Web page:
7 Ways To Help A Loved One With Addiction

Addiction is a difficult journey for anyone to have to go through, and watching a friend or family member struggle is never easy. Often, it can feel like watching someone you love going through a rough time leaves you helpless, especially in cases like addiction, where professionals (both medical and mental health) and support groups play such a prominent role in the healing process. But everyone needs a support system, and if you want to be a part of that support system, there are a few steps you can take to be the best friend, partner or family member you can be for them.

While it can be tough to get through addiction and treatment — it’s often a journey of many hurdles — you can be a helping hand for your loved one by considering their needs and being there for them however you can. With your encouragement and faith in them, your loved one will have a much easier time making it through.

1. Establish Trust

Sometimes, struggling with any mental health challenge — including addiction — can make a person feel alone, isolated and like they can’t trust the people around them. They may even reject your help if they feel like they can’t trust you fully. While building trust isn’t always the easiest thing to do, being sincere and sticking to your word are great ways to let your loved one know that you care for them and that you’re a safe person to rely on.

2. Be Compassionate

People aren’t always the kindest to those who are struggling with addiction. With the stigma around it and the way it may have affected people personally, some people feel the need to hide their addiction and engage in harmful behaviors alone, which can make things even worse. If you’re a part of someone’s support system, it’s important to make an effort to treat them with kindness and respect. Addiction doesn’t make someone a weak or bad person. Especially if you notice that your loved one has been missing kindness and compassion in their other relationships, bringing that into their life can make them feel more encouraged.

Two femasle friends sat side by side with their backs to the camera. they ahve their arms around one another to help support and show their friendship. They are in what looks like a garage or work room.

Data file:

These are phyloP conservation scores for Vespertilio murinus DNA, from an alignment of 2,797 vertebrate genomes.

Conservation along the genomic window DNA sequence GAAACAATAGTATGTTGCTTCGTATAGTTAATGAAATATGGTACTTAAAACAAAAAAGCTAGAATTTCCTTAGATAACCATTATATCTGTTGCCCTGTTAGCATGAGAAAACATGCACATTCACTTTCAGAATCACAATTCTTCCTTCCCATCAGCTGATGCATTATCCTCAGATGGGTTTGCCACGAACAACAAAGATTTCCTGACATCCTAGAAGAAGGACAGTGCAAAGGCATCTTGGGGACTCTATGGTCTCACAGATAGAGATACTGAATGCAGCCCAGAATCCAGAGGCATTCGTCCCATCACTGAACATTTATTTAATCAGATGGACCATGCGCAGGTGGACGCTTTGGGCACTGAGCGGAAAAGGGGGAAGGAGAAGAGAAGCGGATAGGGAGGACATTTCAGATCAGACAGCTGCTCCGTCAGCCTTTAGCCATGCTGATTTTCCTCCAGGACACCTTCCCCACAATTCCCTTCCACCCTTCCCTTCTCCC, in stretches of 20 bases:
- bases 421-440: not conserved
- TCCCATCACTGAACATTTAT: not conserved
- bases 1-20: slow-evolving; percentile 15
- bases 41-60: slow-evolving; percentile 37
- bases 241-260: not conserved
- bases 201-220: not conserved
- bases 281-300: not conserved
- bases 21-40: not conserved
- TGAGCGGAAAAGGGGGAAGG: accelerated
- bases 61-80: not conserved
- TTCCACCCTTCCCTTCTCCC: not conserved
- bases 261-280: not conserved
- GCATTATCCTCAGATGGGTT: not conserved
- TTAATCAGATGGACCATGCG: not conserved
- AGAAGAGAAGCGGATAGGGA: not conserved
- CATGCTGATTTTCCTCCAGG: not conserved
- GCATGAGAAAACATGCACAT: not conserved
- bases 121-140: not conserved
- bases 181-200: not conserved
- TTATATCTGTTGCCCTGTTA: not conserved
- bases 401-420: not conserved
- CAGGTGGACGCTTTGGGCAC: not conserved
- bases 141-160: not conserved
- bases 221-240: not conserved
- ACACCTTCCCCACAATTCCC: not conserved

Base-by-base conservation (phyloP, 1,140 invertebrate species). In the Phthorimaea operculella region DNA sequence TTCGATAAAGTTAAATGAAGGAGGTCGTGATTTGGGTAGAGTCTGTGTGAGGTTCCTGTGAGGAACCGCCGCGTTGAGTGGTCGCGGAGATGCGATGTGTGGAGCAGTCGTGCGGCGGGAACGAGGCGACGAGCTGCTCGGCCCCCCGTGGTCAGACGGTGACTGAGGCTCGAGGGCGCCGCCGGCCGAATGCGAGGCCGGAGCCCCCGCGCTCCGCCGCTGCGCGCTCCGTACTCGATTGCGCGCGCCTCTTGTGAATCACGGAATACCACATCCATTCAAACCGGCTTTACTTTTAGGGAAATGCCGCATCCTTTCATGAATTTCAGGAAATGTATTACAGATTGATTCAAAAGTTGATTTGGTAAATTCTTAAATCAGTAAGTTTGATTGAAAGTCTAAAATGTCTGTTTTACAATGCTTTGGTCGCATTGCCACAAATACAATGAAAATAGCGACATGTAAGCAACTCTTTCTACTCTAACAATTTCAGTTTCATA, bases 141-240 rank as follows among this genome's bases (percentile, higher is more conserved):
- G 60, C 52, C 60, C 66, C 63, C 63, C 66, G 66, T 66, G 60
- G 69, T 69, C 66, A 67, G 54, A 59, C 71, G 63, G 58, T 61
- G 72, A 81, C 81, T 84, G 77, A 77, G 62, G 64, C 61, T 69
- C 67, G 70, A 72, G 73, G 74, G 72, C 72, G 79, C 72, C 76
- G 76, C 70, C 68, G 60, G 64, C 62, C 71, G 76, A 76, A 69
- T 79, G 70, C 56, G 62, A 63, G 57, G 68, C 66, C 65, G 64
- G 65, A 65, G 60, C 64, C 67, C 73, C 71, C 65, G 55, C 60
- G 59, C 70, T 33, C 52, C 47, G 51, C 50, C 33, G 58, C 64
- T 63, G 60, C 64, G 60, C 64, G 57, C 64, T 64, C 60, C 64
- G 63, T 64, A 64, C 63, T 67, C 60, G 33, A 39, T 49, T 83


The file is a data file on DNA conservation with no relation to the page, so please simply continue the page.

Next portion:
3. Educate Yourself

One of the best ways to be a part of someone’s support system is knowing as much as you can about what they’re going through so you can be there for them. Learn about how addiction works, and do your best to understand how their addiction works specifically. Listen to their experiences and be as understanding as you can. That way, they can feel less alone.

4. Don’t Blame Or Shame

In the same vein as compassion, it’s important to make sure you don’t shame your loved one for their addiction or blame them from the way that they’re struggling. While many still hold the common misconception that addiction is a choice, it’s actually a chronic brain disease that can happen to anyone. Addiction is a complex condition that is often physical in nature, and it’s never anybody’s choice to be addicted to something. Blaming someone for their addiction won’t do much besides break down the self esteem of your loved one, which will harm their progress more than it will help.

4 people, 2 women, 2 men, wearing light blue t-shirts with their arms round each other. They are stood in a line with their backs to the camera

5. Don’t Enable

At the same time as blaming and shaming your loved one for their addiction is much less than helpful, enabling their behavior will only allow them to continue in their addiction without healing. Enabling is often defined as doing things for the person that they normally could do for themselves if they were sober. This might include assuming responsibilities for them or making excuses for them. Enabling can also come in the form of encouraging their habits either on purpose or by mistake. Providing them with the substance in question and saving them from consequences are both examples of this.

6. Help Them Get Professional Help

Sometimes, finding professional help can be more difficult than meets the eye, both emotionally and practically. Someone who struggles with addiction may need their support system to help them and encourage them along the way when finding a therapist, support group or professional program that’s right for them. Offer to go with them to their appointments and engage in conversations with them about what treatment methods might be best for them. Sometimes, bouncing things off of someone can provide a boost of confidence.

7. Practice Self Care

When offering support to someone else, it’s important to remember your own needs, too. You should never completely burn yourself out when offering to be there for someone, because it’s not sustainable. When you set boundaries and care for yourself, you’ll show up as a better friend, family member or partner when they really need you.

Lending Your Support

It’s never easy to watch someone you love go through a difficult time, but by educating yourself, showing compassion and supporting them through their journey, you’ll help them more than you may realize. A support system is one of the most important things to have around, and you have the chance to be a part of that — so you can lead them to a healthy recovery.

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